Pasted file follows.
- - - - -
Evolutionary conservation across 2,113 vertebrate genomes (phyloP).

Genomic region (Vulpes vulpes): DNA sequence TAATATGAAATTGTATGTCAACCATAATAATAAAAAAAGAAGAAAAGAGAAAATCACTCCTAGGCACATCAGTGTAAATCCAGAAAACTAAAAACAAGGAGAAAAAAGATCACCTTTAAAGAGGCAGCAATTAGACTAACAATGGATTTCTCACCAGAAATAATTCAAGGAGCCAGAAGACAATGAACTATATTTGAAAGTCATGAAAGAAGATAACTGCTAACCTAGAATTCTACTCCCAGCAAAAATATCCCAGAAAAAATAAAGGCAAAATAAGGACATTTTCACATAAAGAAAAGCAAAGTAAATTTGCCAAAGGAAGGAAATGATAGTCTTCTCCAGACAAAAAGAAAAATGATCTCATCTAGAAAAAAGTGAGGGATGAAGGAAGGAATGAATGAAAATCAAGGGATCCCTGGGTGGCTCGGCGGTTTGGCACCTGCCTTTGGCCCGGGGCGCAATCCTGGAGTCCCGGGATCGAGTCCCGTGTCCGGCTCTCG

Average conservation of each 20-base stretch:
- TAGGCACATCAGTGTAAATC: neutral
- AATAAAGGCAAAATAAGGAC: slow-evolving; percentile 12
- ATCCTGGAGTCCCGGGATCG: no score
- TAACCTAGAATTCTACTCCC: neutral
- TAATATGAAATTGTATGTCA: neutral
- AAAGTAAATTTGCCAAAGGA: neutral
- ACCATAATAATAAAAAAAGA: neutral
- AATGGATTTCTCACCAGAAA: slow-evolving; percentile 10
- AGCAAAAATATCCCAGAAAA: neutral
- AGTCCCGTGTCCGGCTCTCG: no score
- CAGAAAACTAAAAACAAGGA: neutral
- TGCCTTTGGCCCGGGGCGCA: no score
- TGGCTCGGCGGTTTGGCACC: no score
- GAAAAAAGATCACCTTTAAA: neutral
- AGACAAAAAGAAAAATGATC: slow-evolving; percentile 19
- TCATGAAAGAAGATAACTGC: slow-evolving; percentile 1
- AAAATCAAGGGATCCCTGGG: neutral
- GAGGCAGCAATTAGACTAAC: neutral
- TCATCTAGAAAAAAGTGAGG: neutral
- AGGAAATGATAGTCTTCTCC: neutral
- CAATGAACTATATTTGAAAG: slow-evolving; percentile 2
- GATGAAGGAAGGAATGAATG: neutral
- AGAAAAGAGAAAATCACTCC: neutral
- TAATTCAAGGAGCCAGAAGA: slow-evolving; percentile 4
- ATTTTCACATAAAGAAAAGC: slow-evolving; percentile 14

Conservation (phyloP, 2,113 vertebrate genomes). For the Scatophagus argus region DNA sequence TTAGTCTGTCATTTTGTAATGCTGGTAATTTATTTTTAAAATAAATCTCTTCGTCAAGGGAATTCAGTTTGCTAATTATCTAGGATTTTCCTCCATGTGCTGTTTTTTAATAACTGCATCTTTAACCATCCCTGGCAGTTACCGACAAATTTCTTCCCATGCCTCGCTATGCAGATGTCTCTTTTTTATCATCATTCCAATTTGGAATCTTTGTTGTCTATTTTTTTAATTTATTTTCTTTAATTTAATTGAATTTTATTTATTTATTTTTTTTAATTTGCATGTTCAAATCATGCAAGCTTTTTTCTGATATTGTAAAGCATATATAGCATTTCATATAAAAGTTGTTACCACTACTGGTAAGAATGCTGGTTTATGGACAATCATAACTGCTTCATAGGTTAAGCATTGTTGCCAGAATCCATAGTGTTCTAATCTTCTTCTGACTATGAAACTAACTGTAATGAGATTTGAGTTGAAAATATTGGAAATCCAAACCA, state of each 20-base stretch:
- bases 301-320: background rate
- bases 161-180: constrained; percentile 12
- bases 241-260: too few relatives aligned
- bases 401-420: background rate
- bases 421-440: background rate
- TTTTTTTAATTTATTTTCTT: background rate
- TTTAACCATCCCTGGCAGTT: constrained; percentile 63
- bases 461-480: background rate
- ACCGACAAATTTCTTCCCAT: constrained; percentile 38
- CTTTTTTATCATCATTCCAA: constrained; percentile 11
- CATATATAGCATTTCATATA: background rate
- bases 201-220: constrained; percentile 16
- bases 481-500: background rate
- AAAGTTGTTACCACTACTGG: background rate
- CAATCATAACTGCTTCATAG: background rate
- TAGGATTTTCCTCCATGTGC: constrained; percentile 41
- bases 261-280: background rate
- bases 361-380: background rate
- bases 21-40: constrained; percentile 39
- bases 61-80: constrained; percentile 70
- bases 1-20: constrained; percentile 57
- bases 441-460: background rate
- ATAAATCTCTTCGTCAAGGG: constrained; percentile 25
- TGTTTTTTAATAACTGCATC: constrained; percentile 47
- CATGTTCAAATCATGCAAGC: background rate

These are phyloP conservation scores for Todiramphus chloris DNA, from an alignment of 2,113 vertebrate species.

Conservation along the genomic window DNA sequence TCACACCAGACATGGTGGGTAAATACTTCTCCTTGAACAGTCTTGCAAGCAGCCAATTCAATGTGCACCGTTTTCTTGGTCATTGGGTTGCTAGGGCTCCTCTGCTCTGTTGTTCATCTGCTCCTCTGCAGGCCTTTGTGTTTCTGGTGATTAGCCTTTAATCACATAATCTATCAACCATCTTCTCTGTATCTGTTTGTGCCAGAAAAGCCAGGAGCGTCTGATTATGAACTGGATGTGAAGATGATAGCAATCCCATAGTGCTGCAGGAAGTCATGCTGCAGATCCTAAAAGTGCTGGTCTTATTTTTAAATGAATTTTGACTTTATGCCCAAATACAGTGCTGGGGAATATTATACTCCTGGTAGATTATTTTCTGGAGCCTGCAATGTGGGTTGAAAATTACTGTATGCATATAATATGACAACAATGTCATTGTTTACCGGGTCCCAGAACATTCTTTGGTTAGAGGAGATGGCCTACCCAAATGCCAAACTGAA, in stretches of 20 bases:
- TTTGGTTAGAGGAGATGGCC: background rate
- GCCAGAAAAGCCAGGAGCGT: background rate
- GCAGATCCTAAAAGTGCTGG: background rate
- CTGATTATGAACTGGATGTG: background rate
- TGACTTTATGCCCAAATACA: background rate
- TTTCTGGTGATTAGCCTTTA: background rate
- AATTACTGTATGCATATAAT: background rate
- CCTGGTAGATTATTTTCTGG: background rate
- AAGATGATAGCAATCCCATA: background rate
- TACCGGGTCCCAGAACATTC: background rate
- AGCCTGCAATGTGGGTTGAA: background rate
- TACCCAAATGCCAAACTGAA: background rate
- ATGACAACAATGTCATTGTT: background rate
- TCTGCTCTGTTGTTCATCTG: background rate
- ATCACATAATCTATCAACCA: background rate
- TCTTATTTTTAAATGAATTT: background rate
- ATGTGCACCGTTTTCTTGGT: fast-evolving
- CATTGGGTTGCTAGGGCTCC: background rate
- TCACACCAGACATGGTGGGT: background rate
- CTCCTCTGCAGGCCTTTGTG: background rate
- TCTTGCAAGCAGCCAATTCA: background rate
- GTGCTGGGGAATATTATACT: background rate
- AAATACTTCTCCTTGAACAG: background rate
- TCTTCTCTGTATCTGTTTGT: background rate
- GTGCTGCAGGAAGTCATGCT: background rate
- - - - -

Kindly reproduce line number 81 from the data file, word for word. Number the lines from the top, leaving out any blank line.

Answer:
- GTGCTGCAGGAAGTCATGCT: background rate